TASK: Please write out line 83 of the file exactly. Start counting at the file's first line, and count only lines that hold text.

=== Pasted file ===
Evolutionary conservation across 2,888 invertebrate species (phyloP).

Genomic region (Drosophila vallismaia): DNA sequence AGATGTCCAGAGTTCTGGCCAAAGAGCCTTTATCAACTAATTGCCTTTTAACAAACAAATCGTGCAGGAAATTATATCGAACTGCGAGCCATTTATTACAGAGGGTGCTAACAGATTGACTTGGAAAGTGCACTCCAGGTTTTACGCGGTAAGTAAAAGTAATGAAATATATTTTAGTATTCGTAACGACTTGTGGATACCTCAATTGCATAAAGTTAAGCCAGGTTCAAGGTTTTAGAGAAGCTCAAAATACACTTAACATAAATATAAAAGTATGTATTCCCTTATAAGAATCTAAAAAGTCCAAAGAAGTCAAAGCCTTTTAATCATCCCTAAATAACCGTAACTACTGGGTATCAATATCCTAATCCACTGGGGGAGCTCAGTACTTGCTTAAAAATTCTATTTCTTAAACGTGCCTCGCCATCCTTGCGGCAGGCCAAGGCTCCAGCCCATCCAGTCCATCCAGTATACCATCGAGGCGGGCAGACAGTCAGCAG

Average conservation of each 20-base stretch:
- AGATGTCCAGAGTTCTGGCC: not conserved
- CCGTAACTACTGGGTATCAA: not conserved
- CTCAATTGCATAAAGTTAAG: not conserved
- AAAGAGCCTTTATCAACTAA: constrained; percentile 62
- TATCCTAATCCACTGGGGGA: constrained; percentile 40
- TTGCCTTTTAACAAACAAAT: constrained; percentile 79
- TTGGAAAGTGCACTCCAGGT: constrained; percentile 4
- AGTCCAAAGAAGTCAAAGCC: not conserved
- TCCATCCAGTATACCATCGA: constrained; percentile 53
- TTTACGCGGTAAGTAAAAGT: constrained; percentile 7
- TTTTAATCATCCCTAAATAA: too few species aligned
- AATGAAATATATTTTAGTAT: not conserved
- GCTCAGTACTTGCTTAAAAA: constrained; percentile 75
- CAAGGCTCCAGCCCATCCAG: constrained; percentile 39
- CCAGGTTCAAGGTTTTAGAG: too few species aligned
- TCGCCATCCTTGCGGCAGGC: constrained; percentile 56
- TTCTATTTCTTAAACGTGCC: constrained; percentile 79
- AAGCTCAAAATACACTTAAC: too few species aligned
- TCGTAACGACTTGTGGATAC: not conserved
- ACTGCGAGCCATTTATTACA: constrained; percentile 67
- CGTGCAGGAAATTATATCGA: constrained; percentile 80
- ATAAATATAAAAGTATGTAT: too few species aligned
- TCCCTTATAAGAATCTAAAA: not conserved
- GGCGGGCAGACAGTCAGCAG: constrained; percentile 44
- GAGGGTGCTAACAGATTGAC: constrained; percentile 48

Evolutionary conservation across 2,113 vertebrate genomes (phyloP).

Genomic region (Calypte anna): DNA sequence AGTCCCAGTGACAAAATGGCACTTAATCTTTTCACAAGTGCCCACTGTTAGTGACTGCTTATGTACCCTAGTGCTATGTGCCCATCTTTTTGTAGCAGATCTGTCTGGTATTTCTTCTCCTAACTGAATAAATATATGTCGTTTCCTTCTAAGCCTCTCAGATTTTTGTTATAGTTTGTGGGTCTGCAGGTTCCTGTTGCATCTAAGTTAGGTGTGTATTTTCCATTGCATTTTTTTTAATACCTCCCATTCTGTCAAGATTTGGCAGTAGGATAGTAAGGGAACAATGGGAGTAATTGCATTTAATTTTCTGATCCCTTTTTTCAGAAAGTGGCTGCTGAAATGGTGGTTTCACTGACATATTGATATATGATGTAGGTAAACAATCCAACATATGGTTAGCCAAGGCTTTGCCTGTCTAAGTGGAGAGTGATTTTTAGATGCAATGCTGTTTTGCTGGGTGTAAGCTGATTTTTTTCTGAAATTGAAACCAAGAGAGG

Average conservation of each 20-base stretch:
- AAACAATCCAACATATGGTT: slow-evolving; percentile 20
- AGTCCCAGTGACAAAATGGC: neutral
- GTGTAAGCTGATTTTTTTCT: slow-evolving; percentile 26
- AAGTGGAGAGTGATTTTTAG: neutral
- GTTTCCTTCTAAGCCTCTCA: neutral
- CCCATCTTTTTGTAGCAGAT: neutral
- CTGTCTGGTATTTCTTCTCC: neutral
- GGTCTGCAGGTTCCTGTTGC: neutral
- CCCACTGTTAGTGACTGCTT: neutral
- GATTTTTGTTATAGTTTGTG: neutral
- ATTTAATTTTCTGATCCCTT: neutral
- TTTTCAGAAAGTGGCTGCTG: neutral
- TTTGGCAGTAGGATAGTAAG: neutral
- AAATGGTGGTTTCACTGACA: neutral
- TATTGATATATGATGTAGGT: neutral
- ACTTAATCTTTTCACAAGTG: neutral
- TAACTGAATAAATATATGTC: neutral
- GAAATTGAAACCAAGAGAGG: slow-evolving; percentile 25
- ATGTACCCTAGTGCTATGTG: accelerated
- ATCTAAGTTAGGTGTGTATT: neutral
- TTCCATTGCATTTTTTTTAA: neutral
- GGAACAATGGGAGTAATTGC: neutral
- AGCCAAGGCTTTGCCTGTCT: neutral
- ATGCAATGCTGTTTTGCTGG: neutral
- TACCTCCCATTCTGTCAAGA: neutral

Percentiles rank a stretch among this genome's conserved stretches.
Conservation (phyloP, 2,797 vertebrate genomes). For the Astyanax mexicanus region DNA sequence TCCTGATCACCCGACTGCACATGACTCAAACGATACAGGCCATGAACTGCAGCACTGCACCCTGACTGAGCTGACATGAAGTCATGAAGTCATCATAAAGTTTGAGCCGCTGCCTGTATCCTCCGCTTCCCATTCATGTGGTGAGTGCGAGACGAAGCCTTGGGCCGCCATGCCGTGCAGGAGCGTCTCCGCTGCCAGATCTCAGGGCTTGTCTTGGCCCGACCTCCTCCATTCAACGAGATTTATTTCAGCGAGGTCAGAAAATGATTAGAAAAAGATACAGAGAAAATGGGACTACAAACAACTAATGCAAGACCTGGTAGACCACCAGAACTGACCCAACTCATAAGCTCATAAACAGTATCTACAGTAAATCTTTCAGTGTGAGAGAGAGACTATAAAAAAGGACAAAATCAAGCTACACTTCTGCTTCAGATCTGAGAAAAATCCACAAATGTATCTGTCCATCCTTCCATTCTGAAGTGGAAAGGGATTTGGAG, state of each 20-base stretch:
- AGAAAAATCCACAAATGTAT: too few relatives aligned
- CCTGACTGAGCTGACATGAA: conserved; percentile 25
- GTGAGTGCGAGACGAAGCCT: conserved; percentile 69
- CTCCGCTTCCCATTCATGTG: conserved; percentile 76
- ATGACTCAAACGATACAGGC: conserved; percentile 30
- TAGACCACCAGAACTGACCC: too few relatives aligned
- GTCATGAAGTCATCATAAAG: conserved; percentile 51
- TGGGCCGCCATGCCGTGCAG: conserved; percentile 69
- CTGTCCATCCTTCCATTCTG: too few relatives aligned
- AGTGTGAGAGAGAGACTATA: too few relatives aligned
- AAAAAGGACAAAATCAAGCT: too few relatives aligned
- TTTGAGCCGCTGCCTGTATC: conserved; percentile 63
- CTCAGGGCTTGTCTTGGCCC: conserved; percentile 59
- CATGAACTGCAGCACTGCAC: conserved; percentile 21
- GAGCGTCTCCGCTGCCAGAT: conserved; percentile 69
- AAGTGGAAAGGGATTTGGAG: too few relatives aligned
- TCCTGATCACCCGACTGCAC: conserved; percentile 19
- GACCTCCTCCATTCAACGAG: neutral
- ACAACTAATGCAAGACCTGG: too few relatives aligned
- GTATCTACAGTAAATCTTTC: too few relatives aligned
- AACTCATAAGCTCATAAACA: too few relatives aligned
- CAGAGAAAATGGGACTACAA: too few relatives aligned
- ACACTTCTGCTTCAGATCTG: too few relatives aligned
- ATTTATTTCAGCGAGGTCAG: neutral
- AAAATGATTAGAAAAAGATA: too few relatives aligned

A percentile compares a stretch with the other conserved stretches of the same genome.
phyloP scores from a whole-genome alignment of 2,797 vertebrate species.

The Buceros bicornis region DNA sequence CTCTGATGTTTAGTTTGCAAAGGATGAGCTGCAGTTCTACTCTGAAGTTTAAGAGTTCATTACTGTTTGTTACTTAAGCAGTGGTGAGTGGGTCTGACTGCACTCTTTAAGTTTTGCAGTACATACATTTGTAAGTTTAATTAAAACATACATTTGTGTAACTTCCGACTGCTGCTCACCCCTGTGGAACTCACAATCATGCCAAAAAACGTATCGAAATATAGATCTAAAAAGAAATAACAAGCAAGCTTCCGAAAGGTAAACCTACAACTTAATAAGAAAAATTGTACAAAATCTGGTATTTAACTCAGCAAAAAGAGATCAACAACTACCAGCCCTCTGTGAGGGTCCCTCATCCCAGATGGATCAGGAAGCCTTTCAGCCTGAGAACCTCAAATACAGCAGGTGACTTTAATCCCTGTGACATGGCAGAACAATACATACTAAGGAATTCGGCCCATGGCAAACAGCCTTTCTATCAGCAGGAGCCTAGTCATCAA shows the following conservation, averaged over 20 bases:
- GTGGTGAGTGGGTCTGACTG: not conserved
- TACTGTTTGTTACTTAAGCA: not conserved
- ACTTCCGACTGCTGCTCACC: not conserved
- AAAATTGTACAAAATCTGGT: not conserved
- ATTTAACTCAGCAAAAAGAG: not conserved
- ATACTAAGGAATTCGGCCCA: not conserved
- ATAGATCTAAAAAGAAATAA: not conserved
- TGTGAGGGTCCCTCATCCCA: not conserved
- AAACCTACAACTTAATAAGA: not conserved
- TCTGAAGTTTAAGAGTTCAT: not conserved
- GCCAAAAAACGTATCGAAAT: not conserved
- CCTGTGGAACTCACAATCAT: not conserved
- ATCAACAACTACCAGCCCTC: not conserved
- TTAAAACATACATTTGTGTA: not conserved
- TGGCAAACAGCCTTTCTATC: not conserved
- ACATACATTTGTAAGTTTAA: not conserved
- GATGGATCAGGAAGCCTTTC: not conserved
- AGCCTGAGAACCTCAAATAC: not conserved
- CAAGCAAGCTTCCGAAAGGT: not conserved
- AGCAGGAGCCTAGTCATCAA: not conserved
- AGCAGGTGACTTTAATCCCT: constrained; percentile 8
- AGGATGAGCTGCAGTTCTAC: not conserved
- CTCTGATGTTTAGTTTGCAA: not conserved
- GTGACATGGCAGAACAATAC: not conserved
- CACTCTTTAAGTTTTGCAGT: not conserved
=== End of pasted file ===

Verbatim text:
- AAAATGATTAGAAAAAGATA: too few relatives aligned